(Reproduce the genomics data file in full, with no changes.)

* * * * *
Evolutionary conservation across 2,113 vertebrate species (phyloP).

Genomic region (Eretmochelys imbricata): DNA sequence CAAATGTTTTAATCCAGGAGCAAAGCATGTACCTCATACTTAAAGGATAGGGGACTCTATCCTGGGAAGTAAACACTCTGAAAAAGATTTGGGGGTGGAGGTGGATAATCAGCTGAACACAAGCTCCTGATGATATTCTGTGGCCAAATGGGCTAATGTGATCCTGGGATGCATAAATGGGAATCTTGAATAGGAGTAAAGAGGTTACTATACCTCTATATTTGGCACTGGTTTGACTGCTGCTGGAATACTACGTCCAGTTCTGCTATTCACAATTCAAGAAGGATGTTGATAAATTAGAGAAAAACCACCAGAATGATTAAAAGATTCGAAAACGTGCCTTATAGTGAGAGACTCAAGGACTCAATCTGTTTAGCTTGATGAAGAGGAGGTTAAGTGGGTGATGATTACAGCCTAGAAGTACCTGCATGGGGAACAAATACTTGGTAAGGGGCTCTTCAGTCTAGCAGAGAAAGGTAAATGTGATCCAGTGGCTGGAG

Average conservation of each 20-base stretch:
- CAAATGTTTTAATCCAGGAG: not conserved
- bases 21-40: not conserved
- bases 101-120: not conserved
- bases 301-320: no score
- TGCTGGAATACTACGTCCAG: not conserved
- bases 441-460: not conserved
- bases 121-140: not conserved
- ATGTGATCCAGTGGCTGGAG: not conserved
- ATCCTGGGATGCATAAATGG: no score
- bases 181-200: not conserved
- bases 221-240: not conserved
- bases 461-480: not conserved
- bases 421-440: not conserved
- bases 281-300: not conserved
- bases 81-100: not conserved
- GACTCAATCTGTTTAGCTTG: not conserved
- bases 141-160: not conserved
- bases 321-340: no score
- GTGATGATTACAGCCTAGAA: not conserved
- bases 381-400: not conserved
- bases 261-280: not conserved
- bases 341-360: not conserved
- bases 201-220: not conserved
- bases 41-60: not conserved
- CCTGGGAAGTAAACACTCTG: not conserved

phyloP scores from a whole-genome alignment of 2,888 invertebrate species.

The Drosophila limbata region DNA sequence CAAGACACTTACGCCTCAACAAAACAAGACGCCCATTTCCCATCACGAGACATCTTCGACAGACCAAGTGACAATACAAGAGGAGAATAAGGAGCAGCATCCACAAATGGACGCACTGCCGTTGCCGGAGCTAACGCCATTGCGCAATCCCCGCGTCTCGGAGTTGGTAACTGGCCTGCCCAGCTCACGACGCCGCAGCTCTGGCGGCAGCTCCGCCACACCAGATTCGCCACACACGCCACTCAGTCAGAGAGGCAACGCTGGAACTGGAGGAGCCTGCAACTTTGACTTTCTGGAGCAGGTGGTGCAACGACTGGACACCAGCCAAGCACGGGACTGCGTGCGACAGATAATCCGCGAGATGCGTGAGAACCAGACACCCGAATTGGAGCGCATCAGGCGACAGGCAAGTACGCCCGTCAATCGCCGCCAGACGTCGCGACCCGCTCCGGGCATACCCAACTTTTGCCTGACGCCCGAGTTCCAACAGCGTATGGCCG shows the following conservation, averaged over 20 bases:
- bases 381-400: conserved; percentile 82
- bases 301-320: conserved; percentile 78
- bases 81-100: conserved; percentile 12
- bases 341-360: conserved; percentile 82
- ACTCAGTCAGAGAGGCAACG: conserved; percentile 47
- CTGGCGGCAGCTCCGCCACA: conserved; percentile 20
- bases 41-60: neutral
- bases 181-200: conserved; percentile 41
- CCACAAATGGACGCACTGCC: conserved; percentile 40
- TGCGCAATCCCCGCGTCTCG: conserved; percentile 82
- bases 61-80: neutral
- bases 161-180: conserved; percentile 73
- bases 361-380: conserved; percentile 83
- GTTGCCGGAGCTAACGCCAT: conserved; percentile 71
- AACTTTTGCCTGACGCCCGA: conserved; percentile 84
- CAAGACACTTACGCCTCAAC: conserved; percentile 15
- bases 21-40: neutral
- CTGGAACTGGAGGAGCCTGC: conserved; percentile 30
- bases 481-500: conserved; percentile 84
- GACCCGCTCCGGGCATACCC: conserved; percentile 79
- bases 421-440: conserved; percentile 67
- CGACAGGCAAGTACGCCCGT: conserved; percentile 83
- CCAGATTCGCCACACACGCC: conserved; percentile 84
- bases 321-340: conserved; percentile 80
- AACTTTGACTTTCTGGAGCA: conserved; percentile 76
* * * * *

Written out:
Evolutionary conservation across 2,113 vertebrate species (phyloP).

Genomic region (Eretmochelys imbricata): DNA sequence CAAATGTTTTAATCCAGGAGCAAAGCATGTACCTCATACTTAAAGGATAGGGGACTCTATCCTGGGAAGTAAACACTCTGAAAAAGATTTGGGGGTGGAGGTGGATAATCAGCTGAACACAAGCTCCTGATGATATTCTGTGGCCAAATGGGCTAATGTGATCCTGGGATGCATAAATGGGAATCTTGAATAGGAGTAAAGAGGTTACTATACCTCTATATTTGGCACTGGTTTGACTGCTGCTGGAATACTACGTCCAGTTCTGCTATTCACAATTCAAGAAGGATGTTGATAAATTAGAGAAAAACCACCAGAATGATTAAAAGATTCGAAAACGTGCCTTATAGTGAGAGACTCAAGGACTCAATCTGTTTAGCTTGATGAAGAGGAGGTTAAGTGGGTGATGATTACAGCCTAGAAGTACCTGCATGGGGAACAAATACTTGGTAAGGGGCTCTTCAGTCTAGCAGAGAAAGGTAAATGTGATCCAGTGGCTGGAG

Average conservation of each 20-base stretch:
- CAAATGTTTTAATCCAGGAG: not conserved
- bases 21-40: not conserved
- bases 101-120: not conserved
- bases 301-320: no score
- TGCTGGAATACTACGTCCAG: not conserved
- bases 441-460: not conserved
- bases 121-140: not conserved
- ATGTGATCCAGTGGCTGGAG: not conserved
- ATCCTGGGATGCATAAATGG: no score
- bases 181-200: not conserved
- bases 221-240: not conserved
- bases 461-480: not conserved
- bases 421-440: not conserved
- bases 281-300: not conserved
- bases 81-100: not conserved
- GACTCAATCTGTTTAGCTTG: not conserved
- bases 141-160: not conserved
- bases 321-340: no score
- GTGATGATTACAGCCTAGAA: not conserved
- bases 381-400: not conserved
- bases 261-280: not conserved
- bases 341-360: not conserved
- bases 201-220: not conserved
- bases 41-60: not conserved
- CCTGGGAAGTAAACACTCTG: not conserved

phyloP scores from a whole-genome alignment of 2,888 invertebrate species.

The Drosophila limbata region DNA sequence CAAGACACTTACGCCTCAACAAAACAAGACGCCCATTTCCCATCACGAGACATCTTCGACAGACCAAGTGACAATACAAGAGGAGAATAAGGAGCAGCATCCACAAATGGACGCACTGCCGTTGCCGGAGCTAACGCCATTGCGCAATCCCCGCGTCTCGGAGTTGGTAACTGGCCTGCCCAGCTCACGACGCCGCAGCTCTGGCGGCAGCTCCGCCACACCAGATTCGCCACACACGCCACTCAGTCAGAGAGGCAACGCTGGAACTGGAGGAGCCTGCAACTTTGACTTTCTGGAGCAGGTGGTGCAACGACTGGACACCAGCCAAGCACGGGACTGCGTGCGACAGATAATCCGCGAGATGCGTGAGAACCAGACACCCGAATTGGAGCGCATCAGGCGACAGGCAAGTACGCCCGTCAATCGCCGCCAGACGTCGCGACCCGCTCCGGGCATACCCAACTTTTGCCTGACGCCCGAGTTCCAACAGCGTATGGCCG shows the following conservation, averaged over 20 bases:
- bases 381-400: conserved; percentile 82
- bases 301-320: conserved; percentile 78
- bases 81-100: conserved; percentile 12
- bases 341-360: conserved; percentile 82
- ACTCAGTCAGAGAGGCAACG: conserved; percentile 47
- CTGGCGGCAGCTCCGCCACA: conserved; percentile 20
- bases 41-60: neutral
- bases 181-200: conserved; percentile 41
- CCACAAATGGACGCACTGCC: conserved; percentile 40
- TGCGCAATCCCCGCGTCTCG: conserved; percentile 82
- bases 61-80: neutral
- bases 161-180: conserved; percentile 73
- bases 361-380: conserved; percentile 83
- GTTGCCGGAGCTAACGCCAT: conserved; percentile 71
- AACTTTTGCCTGACGCCCGA: conserved; percentile 84
- CAAGACACTTACGCCTCAAC: conserved; percentile 15
- bases 21-40: neutral
- CTGGAACTGGAGGAGCCTGC: conserved; percentile 30
- bases 481-500: conserved; percentile 84
- GACCCGCTCCGGGCATACCC: conserved; percentile 79
- bases 421-440: conserved; percentile 67
- CGACAGGCAAGTACGCCCGT: conserved; percentile 83
- CCAGATTCGCCACACACGCC: conserved; percentile 84
- bases 321-340: conserved; percentile 80
- AACTTTGACTTTCTGGAGCA: conserved; percentile 76